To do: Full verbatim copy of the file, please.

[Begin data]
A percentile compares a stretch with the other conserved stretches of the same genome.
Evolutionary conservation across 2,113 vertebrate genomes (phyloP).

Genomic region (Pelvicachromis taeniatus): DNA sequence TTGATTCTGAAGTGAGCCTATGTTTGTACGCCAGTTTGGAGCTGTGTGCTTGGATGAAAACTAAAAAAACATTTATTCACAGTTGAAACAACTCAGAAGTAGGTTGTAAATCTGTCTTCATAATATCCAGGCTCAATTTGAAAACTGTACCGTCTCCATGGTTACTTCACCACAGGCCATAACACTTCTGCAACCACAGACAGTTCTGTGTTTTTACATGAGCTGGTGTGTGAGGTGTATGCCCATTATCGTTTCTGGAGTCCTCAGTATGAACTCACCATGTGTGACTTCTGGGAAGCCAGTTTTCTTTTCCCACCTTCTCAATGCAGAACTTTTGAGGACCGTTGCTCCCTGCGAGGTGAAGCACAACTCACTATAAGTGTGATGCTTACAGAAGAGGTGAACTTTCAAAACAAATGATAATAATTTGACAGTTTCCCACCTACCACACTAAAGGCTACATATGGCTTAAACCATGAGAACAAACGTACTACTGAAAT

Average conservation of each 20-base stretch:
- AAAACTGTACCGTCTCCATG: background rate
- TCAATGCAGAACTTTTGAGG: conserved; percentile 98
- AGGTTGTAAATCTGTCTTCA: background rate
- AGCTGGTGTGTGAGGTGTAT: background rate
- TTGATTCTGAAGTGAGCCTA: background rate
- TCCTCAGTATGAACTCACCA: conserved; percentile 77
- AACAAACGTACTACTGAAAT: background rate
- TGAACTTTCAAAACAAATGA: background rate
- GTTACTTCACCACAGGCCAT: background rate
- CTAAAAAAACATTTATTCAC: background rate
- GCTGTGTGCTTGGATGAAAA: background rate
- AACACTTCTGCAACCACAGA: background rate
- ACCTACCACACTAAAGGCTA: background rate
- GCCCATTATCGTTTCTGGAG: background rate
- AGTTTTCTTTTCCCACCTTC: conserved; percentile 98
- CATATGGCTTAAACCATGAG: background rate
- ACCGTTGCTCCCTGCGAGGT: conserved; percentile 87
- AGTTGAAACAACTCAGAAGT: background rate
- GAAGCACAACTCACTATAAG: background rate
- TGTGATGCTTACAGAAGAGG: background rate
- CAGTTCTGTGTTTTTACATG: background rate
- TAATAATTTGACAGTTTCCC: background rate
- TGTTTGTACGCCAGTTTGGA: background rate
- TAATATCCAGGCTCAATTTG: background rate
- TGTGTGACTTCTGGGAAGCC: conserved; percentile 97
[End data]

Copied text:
A percentile compares a stretch with the other conserved stretches of the same genome.
Evolutionary conservation across 2,113 vertebrate genomes (phyloP).

Genomic region (Pelvicachromis taeniatus): DNA sequence TTGATTCTGAAGTGAGCCTATGTTTGTACGCCAGTTTGGAGCTGTGTGCTTGGATGAAAACTAAAAAAACATTTATTCACAGTTGAAACAACTCAGAAGTAGGTTGTAAATCTGTCTTCATAATATCCAGGCTCAATTTGAAAACTGTACCGTCTCCATGGTTACTTCACCACAGGCCATAACACTTCTGCAACCACAGACAGTTCTGTGTTTTTACATGAGCTGGTGTGTGAGGTGTATGCCCATTATCGTTTCTGGAGTCCTCAGTATGAACTCACCATGTGTGACTTCTGGGAAGCCAGTTTTCTTTTCCCACCTTCTCAATGCAGAACTTTTGAGGACCGTTGCTCCCTGCGAGGTGAAGCACAACTCACTATAAGTGTGATGCTTACAGAAGAGGTGAACTTTCAAAACAAATGATAATAATTTGACAGTTTCCCACCTACCACACTAAAGGCTACATATGGCTTAAACCATGAGAACAAACGTACTACTGAAAT

Average conservation of each 20-base stretch:
- AAAACTGTACCGTCTCCATG: background rate
- TCAATGCAGAACTTTTGAGG: conserved; percentile 98
- AGGTTGTAAATCTGTCTTCA: background rate
- AGCTGGTGTGTGAGGTGTAT: background rate
- TTGATTCTGAAGTGAGCCTA: background rate
- TCCTCAGTATGAACTCACCA: conserved; percentile 77
- AACAAACGTACTACTGAAAT: background rate
- TGAACTTTCAAAACAAATGA: background rate
- GTTACTTCACCACAGGCCAT: background rate
- CTAAAAAAACATTTATTCAC: background rate
- GCTGTGTGCTTGGATGAAAA: background rate
- AACACTTCTGCAACCACAGA: background rate
- ACCTACCACACTAAAGGCTA: background rate
- GCCCATTATCGTTTCTGGAG: background rate
- AGTTTTCTTTTCCCACCTTC: conserved; percentile 98
- CATATGGCTTAAACCATGAG: background rate
- ACCGTTGCTCCCTGCGAGGT: conserved; percentile 87
- AGTTGAAACAACTCAGAAGT: background rate
- GAAGCACAACTCACTATAAG: background rate
- TGTGATGCTTACAGAAGAGG: background rate
- CAGTTCTGTGTTTTTACATG: background rate
- TAATAATTTGACAGTTTCCC: background rate
- TGTTTGTACGCCAGTTTGGA: background rate
- TAATATCCAGGCTCAATTTG: background rate
- TGTGTGACTTCTGGGAAGCC: conserved; percentile 97